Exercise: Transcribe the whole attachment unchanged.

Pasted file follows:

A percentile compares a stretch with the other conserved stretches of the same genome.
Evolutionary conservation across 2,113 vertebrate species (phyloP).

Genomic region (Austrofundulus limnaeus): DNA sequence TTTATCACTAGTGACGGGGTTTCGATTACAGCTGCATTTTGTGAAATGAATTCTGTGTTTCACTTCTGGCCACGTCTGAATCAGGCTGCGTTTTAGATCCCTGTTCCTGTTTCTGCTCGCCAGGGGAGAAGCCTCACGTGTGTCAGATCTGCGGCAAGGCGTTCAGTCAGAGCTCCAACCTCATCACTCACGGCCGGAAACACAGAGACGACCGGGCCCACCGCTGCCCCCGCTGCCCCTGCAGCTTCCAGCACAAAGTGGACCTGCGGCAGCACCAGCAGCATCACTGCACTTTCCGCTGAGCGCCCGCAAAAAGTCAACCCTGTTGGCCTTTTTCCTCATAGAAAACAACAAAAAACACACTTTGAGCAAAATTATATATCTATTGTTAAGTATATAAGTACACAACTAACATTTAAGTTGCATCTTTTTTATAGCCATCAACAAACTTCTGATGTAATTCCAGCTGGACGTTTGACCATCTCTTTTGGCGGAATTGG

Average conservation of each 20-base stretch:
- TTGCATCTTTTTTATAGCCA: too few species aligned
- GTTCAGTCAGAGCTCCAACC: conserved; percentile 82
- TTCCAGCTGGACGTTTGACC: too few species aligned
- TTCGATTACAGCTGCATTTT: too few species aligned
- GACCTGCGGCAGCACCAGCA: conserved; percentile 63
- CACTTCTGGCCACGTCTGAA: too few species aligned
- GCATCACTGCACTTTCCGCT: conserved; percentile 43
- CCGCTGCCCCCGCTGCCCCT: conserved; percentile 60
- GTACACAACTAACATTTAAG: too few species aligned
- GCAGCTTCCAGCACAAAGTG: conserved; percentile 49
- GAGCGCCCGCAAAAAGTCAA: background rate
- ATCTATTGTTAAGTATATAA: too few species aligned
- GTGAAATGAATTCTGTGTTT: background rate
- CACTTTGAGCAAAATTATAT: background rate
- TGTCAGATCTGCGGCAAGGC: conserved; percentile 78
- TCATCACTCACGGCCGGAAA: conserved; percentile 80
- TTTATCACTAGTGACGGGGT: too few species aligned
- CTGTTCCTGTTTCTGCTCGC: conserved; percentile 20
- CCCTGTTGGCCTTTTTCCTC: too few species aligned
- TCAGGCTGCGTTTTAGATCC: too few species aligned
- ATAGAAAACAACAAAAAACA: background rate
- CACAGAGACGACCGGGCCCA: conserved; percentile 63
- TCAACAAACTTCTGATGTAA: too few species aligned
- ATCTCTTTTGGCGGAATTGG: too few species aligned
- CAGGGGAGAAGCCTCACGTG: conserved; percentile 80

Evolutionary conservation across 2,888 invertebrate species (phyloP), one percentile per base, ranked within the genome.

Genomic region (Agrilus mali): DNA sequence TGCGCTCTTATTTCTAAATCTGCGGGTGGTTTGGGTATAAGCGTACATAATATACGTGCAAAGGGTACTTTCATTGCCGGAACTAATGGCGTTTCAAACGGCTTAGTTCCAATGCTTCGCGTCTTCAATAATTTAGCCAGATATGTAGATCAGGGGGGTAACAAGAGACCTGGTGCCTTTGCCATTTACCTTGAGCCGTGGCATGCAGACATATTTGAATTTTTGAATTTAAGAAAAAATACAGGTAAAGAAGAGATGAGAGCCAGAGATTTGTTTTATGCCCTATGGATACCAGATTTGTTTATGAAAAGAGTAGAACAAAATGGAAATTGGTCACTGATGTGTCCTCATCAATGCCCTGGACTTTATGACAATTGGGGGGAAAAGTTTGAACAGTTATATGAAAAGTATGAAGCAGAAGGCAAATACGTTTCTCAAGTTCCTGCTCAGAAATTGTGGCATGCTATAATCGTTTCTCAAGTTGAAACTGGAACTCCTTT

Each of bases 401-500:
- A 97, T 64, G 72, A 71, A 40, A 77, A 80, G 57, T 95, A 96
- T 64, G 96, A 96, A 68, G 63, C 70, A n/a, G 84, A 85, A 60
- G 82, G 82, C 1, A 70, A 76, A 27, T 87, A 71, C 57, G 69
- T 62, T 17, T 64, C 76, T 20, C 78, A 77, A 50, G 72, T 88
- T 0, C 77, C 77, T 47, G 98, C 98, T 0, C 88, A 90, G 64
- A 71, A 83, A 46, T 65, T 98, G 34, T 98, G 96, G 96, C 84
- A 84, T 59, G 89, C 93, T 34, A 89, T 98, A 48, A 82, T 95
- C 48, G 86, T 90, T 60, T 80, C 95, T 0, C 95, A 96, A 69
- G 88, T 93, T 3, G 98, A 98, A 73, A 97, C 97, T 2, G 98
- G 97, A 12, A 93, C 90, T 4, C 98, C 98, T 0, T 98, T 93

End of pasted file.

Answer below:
A percentile compares a stretch with the other conserved stretches of the same genome.
Evolutionary conservation across 2,113 vertebrate species (phyloP).

Genomic region (Austrofundulus limnaeus): DNA sequence TTTATCACTAGTGACGGGGTTTCGATTACAGCTGCATTTTGTGAAATGAATTCTGTGTTTCACTTCTGGCCACGTCTGAATCAGGCTGCGTTTTAGATCCCTGTTCCTGTTTCTGCTCGCCAGGGGAGAAGCCTCACGTGTGTCAGATCTGCGGCAAGGCGTTCAGTCAGAGCTCCAACCTCATCACTCACGGCCGGAAACACAGAGACGACCGGGCCCACCGCTGCCCCCGCTGCCCCTGCAGCTTCCAGCACAAAGTGGACCTGCGGCAGCACCAGCAGCATCACTGCACTTTCCGCTGAGCGCCCGCAAAAAGTCAACCCTGTTGGCCTTTTTCCTCATAGAAAACAACAAAAAACACACTTTGAGCAAAATTATATATCTATTGTTAAGTATATAAGTACACAACTAACATTTAAGTTGCATCTTTTTTATAGCCATCAACAAACTTCTGATGTAATTCCAGCTGGACGTTTGACCATCTCTTTTGGCGGAATTGG

Average conservation of each 20-base stretch:
- TTGCATCTTTTTTATAGCCA: too few species aligned
- GTTCAGTCAGAGCTCCAACC: conserved; percentile 82
- TTCCAGCTGGACGTTTGACC: too few species aligned
- TTCGATTACAGCTGCATTTT: too few species aligned
- GACCTGCGGCAGCACCAGCA: conserved; percentile 63
- CACTTCTGGCCACGTCTGAA: too few species aligned
- GCATCACTGCACTTTCCGCT: conserved; percentile 43
- CCGCTGCCCCCGCTGCCCCT: conserved; percentile 60
- GTACACAACTAACATTTAAG: too few species aligned
- GCAGCTTCCAGCACAAAGTG: conserved; percentile 49
- GAGCGCCCGCAAAAAGTCAA: background rate
- ATCTATTGTTAAGTATATAA: too few species aligned
- GTGAAATGAATTCTGTGTTT: background rate
- CACTTTGAGCAAAATTATAT: background rate
- TGTCAGATCTGCGGCAAGGC: conserved; percentile 78
- TCATCACTCACGGCCGGAAA: conserved; percentile 80
- TTTATCACTAGTGACGGGGT: too few species aligned
- CTGTTCCTGTTTCTGCTCGC: conserved; percentile 20
- CCCTGTTGGCCTTTTTCCTC: too few species aligned
- TCAGGCTGCGTTTTAGATCC: too few species aligned
- ATAGAAAACAACAAAAAACA: background rate
- CACAGAGACGACCGGGCCCA: conserved; percentile 63
- TCAACAAACTTCTGATGTAA: too few species aligned
- ATCTCTTTTGGCGGAATTGG: too few species aligned
- CAGGGGAGAAGCCTCACGTG: conserved; percentile 80

Evolutionary conservation across 2,888 invertebrate species (phyloP), one percentile per base, ranked within the genome.

Genomic region (Agrilus mali): DNA sequence TGCGCTCTTATTTCTAAATCTGCGGGTGGTTTGGGTATAAGCGTACATAATATACGTGCAAAGGGTACTTTCATTGCCGGAACTAATGGCGTTTCAAACGGCTTAGTTCCAATGCTTCGCGTCTTCAATAATTTAGCCAGATATGTAGATCAGGGGGGTAACAAGAGACCTGGTGCCTTTGCCATTTACCTTGAGCCGTGGCATGCAGACATATTTGAATTTTTGAATTTAAGAAAAAATACAGGTAAAGAAGAGATGAGAGCCAGAGATTTGTTTTATGCCCTATGGATACCAGATTTGTTTATGAAAAGAGTAGAACAAAATGGAAATTGGTCACTGATGTGTCCTCATCAATGCCCTGGACTTTATGACAATTGGGGGGAAAAGTTTGAACAGTTATATGAAAAGTATGAAGCAGAAGGCAAATACGTTTCTCAAGTTCCTGCTCAGAAATTGTGGCATGCTATAATCGTTTCTCAAGTTGAAACTGGAACTCCTTT

Each of bases 401-500:
- A 97, T 64, G 72, A 71, A 40, A 77, A 80, G 57, T 95, A 96
- T 64, G 96, A 96, A 68, G 63, C 70, A n/a, G 84, A 85, A 60
- G 82, G 82, C 1, A 70, A 76, A 27, T 87, A 71, C 57, G 69
- T 62, T 17, T 64, C 76, T 20, C 78, A 77, A 50, G 72, T 88
- T 0, C 77, C 77, T 47, G 98, C 98, T 0, C 88, A 90, G 64
- A 71, A 83, A 46, T 65, T 98, G 34, T 98, G 96, G 96, C 84
- A 84, T 59, G 89, C 93, T 34, A 89, T 98, A 48, A 82, T 95
- C 48, G 86, T 90, T 60, T 80, C 95, T 0, C 95, A 96, A 69
- G 88, T 93, T 3, G 98, A 98, A 73, A 97, C 97, T 2, G 98
- G 97, A 12, A 93, C 90, T 4, C 98, C 98, T 0, T 98, T 93